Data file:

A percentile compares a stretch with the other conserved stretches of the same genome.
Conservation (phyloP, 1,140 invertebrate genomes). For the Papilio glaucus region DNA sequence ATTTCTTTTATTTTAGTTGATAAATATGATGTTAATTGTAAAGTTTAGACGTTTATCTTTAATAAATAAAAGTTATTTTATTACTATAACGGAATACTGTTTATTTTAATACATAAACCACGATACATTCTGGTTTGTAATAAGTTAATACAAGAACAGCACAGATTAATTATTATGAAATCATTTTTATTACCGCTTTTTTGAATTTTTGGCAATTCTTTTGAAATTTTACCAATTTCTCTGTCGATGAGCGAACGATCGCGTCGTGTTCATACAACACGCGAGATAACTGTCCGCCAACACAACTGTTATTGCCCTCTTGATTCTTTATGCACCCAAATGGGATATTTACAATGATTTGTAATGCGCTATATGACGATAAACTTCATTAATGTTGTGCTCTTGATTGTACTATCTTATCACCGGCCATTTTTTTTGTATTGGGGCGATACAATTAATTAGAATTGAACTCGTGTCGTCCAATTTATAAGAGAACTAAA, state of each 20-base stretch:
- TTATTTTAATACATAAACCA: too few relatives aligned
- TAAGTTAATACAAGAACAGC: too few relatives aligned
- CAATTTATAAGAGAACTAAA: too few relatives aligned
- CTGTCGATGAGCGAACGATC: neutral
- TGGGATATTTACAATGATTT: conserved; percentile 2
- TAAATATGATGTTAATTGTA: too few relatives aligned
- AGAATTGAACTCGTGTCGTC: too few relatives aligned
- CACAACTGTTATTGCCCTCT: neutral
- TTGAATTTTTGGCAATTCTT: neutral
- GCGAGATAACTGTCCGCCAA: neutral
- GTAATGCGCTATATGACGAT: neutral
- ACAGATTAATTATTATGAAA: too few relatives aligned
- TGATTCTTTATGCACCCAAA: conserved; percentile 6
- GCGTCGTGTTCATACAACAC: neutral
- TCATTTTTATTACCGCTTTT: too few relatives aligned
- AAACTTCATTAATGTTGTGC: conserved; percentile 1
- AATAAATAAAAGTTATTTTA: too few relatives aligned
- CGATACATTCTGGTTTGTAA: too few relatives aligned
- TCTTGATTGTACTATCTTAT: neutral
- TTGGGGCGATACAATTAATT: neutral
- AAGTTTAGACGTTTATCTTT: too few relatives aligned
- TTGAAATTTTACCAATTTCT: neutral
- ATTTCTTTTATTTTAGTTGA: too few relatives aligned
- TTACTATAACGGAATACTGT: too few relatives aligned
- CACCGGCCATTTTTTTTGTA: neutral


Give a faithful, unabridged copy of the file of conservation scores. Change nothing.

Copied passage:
A percentile compares a stretch with the other conserved stretches of the same genome.
Conservation (phyloP, 1,140 invertebrate genomes). For the Papilio glaucus region DNA sequence ATTTCTTTTATTTTAGTTGATAAATATGATGTTAATTGTAAAGTTTAGACGTTTATCTTTAATAAATAAAAGTTATTTTATTACTATAACGGAATACTGTTTATTTTAATACATAAACCACGATACATTCTGGTTTGTAATAAGTTAATACAAGAACAGCACAGATTAATTATTATGAAATCATTTTTATTACCGCTTTTTTGAATTTTTGGCAATTCTTTTGAAATTTTACCAATTTCTCTGTCGATGAGCGAACGATCGCGTCGTGTTCATACAACACGCGAGATAACTGTCCGCCAACACAACTGTTATTGCCCTCTTGATTCTTTATGCACCCAAATGGGATATTTACAATGATTTGTAATGCGCTATATGACGATAAACTTCATTAATGTTGTGCTCTTGATTGTACTATCTTATCACCGGCCATTTTTTTTGTATTGGGGCGATACAATTAATTAGAATTGAACTCGTGTCGTCCAATTTATAAGAGAACTAAA, state of each 20-base stretch:
- TTATTTTAATACATAAACCA: too few relatives aligned
- TAAGTTAATACAAGAACAGC: too few relatives aligned
- CAATTTATAAGAGAACTAAA: too few relatives aligned
- CTGTCGATGAGCGAACGATC: neutral
- TGGGATATTTACAATGATTT: conserved; percentile 2
- TAAATATGATGTTAATTGTA: too few relatives aligned
- AGAATTGAACTCGTGTCGTC: too few relatives aligned
- CACAACTGTTATTGCCCTCT: neutral
- TTGAATTTTTGGCAATTCTT: neutral
- GCGAGATAACTGTCCGCCAA: neutral
- GTAATGCGCTATATGACGAT: neutral
- ACAGATTAATTATTATGAAA: too few relatives aligned
- TGATTCTTTATGCACCCAAA: conserved; percentile 6
- GCGTCGTGTTCATACAACAC: neutral
- TCATTTTTATTACCGCTTTT: too few relatives aligned
- AAACTTCATTAATGTTGTGC: conserved; percentile 1
- AATAAATAAAAGTTATTTTA: too few relatives aligned
- CGATACATTCTGGTTTGTAA: too few relatives aligned
- TCTTGATTGTACTATCTTAT: neutral
- TTGGGGCGATACAATTAATT: neutral
- AAGTTTAGACGTTTATCTTT: too few relatives aligned
- TTGAAATTTTACCAATTTCT: neutral
- ATTTCTTTTATTTTAGTTGA: too few relatives aligned
- TTACTATAACGGAATACTGT: too few relatives aligned
- CACCGGCCATTTTTTTTGTA: neutral